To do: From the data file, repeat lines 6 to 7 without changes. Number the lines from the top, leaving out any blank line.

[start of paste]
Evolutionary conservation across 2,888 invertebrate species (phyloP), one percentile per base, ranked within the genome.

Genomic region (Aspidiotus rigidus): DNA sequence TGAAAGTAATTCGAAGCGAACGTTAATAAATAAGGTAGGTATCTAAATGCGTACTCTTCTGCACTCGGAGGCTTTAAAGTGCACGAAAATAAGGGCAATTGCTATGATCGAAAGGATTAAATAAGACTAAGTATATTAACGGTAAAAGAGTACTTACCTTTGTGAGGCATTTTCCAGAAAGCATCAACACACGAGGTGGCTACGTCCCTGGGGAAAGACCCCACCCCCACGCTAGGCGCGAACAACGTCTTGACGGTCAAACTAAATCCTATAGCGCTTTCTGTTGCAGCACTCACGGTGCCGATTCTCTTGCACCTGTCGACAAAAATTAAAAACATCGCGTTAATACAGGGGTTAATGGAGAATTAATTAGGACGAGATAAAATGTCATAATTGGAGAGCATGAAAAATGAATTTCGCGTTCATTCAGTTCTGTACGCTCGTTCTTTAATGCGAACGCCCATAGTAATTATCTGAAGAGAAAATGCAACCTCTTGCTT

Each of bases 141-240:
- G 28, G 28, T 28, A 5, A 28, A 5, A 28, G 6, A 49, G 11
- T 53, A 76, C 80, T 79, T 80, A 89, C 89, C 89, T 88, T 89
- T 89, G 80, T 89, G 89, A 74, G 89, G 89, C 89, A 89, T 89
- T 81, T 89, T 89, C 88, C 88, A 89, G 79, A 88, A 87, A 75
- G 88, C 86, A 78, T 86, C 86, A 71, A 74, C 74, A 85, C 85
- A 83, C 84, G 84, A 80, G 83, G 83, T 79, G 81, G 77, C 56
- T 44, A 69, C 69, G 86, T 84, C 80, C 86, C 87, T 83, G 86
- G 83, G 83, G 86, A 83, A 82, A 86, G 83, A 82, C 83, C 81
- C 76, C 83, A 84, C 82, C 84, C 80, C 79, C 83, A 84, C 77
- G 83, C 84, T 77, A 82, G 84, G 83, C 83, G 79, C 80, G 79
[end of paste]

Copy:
- T 89, G 80, T 89, G 89, A 74, G 89, G 89, C 89, A 89, T 89
- T 81, T 89, T 89, C 88, C 88, A 89, G 79, A 88, A 87, A 75